World Library  
Flag as Inappropriate
Email this Article

Phosphoglycerate mutase

Article Id: WHEBN0005712701
Reproduction Date:

Title: Phosphoglycerate mutase  
Author: World Heritage Encyclopedia
Language: English
Subject: Glycolysis, Bisphosphoglycerate mutase, Tumor hypoxia, Phosphoglucomutase, Phosphofructokinase 2
Publisher: World Heritage Encyclopedia

Phosphoglycerate mutase

Citrate is structurally similar to the substrate 3-phosphoglycerate. The citrate molecule is shown in green. The suspected catalytically essential histidine residue involved in forming the phosphohistidine complex is directly to the left of the bound citrate molecule.
Phosphoglycerate mutase family
Symbol PGAM
Pfam PF00300
InterPro IPR013078
SCOP 3pgm
phosphoglycerate mutase 1 (brain)
Symbol PGAM1
Alt. symbols PGAMA
Entrez 5223
HUGO 8888
OMIM 172250
RefSeq NM_002629
UniProt P18669
Other data
EC number
Locus Chr. 10 q25.3
phosphoglycerate mutase 2 (muscle)
Symbol PGAM2
Entrez 5224
HUGO 8889
OMIM 261670
RefSeq NM_000290
UniProt P15259
Other data
EC number
Locus Chr. 7 p13-p12
This enzyme is not to be confused with Bisphosphoglycerate mutase which catalyzes the conversion of 1,3-bisphosphoglycerate to 2,3-bisphosphoglycerate.

Phosphoglycerate mutase (PGM) is an enzyme that catalyzes step 8 of glycolysis. It catalyzes the internal transfer of a phosphate group from C-3 to C-2 which results in the conversion of 3-phosphoglycerate (3PG) to 2-phosphoglycerate (2PG) through a 2,3-bisphosphoglycerate intermediate. These enzymes are categorized into the two distinct classes of either cofactor-dependent (dPGM) or cofactor-independent (iPGM).[1] The dPGM enzyme (EC is composed of approximately 250 amino acids and is found in all vertebrates as well as in some invertebrates, fungi, and bacteria. The iPGM (EC class is found in all plants and algae as well as in some invertebrate, fungi, and Gram-positive bacteria.[2] This class of PGM enzyme shares the same superfamily as alkaline phosphatase.[3]


  • Mechanism 1
    • Reaction Summary 1.1
  • Isozymes 2
  • Interactive pathway map 3
  • Regulation 4
  • Clinical significance 5
  • Human proteins containing this domain 6
  • References 7
  • External links 8


PGM is an isomerase enzyme, effectively transferring a phosphate group (PO32−) from the C-3 carbon of 3-phosphoglycerate to the C-2 carbon forming 2-phosphoglycerate. There are a total of three reactions dPGM can catalyze: a mutase reaction resulting in the conversion of 3PG to 2PG and vice versa,[4][5] a phosphatase reaction creating phosphoglycerate from 2,3-bisphosphoglycerate,[6][7] and a synthase reaction producing 2,3-bisphosphoglycerate from 1,3-bisphosphoglycerate similar to the enzyme bisphosphoglycerate mutase. Kinetic and structural studies have provided evidence that indicate dPGM and bisphosphoglycerate mutase are paralogous structures.[6] Both enzymes are contained in the superfamily that also contains the phosphatase portion of phosphofructokinase 2 and prostatic acid phosphatase.[8]

The catalyzed mutase reaction involves two separate phosphoryl groups and the ending phosphate on the 2-carbon is not the same phosphate removed from the 3-carbon.
In the cofactor-dependent enzyme's initial state, the active site contains a phosphohistidine complex formed by phosphorylation of a specific histidine residue.[9] When 3-phosphoglycerate enters the active site, the phosphohistidine complex is positioned as to facilitate transfer of phosphate from enzyme to substrate C-2 creating a 2,3-bisphosphoglycerate intermediate.
Dephosphorylation of the enzyme histidine actuates a local allosteric change in enzyme configuration which now aligns the substrates 3-C phosphate group with enzyme active site histidine and facilitates phosphate transfer returning the enzyme to its initial phosphorylated state and releasing product 2-phosphoglycerate. 2,3-bisphosphoglycerate is required a cofactor for dPGM. In contrast, the iPGM class is independent of 2,3-bisphosphoglycerate and catalyzes the intramolecular transfer of the phosphate group on monophosphoglycerates using a phosphoserineintermediate.[10]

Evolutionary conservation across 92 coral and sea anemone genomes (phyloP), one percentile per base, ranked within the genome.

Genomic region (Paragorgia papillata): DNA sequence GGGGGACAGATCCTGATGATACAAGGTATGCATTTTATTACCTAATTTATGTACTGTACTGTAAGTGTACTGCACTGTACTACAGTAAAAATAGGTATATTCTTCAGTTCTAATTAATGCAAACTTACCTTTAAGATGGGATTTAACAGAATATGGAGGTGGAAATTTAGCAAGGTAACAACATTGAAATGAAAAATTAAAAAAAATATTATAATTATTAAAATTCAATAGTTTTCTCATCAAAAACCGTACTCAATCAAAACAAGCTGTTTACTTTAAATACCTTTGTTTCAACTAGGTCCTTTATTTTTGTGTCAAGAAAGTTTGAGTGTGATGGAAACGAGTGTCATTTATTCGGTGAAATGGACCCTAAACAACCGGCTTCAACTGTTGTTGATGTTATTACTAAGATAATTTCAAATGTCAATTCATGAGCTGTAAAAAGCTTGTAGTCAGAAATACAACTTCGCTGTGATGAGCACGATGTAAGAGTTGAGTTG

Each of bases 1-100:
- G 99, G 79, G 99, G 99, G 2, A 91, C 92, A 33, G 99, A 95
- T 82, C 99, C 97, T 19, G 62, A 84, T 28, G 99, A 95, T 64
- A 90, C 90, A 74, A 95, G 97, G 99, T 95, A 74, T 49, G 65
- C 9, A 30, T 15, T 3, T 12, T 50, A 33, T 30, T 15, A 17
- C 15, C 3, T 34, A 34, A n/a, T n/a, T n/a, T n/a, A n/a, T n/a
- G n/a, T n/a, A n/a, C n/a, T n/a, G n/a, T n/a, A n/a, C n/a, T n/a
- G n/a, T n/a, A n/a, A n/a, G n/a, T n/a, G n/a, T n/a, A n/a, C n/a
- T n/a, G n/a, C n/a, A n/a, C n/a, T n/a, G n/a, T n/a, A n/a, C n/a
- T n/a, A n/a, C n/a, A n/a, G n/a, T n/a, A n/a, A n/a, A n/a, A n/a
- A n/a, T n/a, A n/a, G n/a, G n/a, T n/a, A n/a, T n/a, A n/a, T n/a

Reaction Summary

3PG + P-Enzyme → 2,3BPG + Enzyme → 2PG + P-Enzyme

   3-phosphoglycerate         intermediate          2-phosphoglycerate



Phosphoglycerate mutase exists primarily as a dimer of two either identical or closely related subunits of about 32kDa. The enzyme is found in organisms as simple as yeast through Homo sapiens and its structure is highly conserved throughout. (Yeast PGM≈74% conserved vs mammal form).

In mammals, the enzyme subunits appear to be either a muscle-derived form (m-type) or other tissue (b-type for brain where the b-isozyme was originally isolated). Existing as a dimer, the enzyme then has 3 isozymes depending on which subunit forms makeup the whole molecule (mm, bb or mb). The mm-type is found mainly in smooth muscle almost exclusively. The mb-isozyme is found in cardiac and skeletal muscle and the bb-type is found in the rest of tissues.[11] While all three isozymes may be found in any tissue, the above distributions are based on prevalence in each.

Interactive pathway map

Click on genes, proteins and metabolites below to link to respective articles. [§ 1]

}px; border:solid #ccc 1px; background-color:white;">
|}px|alt=Glycolysis and Gluconeogenesis edit]]
Glycolysis and Gluconeogenesis edit
  1. ^ The interactive pathway map can be edited at WikiPathways: "GlycolysisGluconeogenesis_WP534". 


Phosphoglycerate mutase has a small positive Gibbs free energy and this reaction proceeds easily in both directions. Since it is a reversible reaction, it is not the site of major regulation mechanisms or regulation schemes for the glycolytic pathway.

Anionic molecules such as vanadate,[12] acetate, chloride ion, phosphate, 2-phosphoglycolate, and N-[tris(hydroxymethyl)methyl-2-amino]ethanesulfonate are known inhibitors of the mutase activity of dPGM. Studies have shown dPGM to be sensitive to changes in ionic concentration, where increasing concentrations of salts result in the activation of the enzyme’s phosphatase activity while inhibiting its mutase activity. Certain salts, such as KCl, are known to be competitive inhibitors in respect to 2-phosphoglycerate and mutase activity.[13] Both phosphate and 2-phosphoglycolate are competitive inhibitors of mutase activity in respect to the substrates 2-phosphoglycerate and 2,3-bisphosphoglycerate.[14]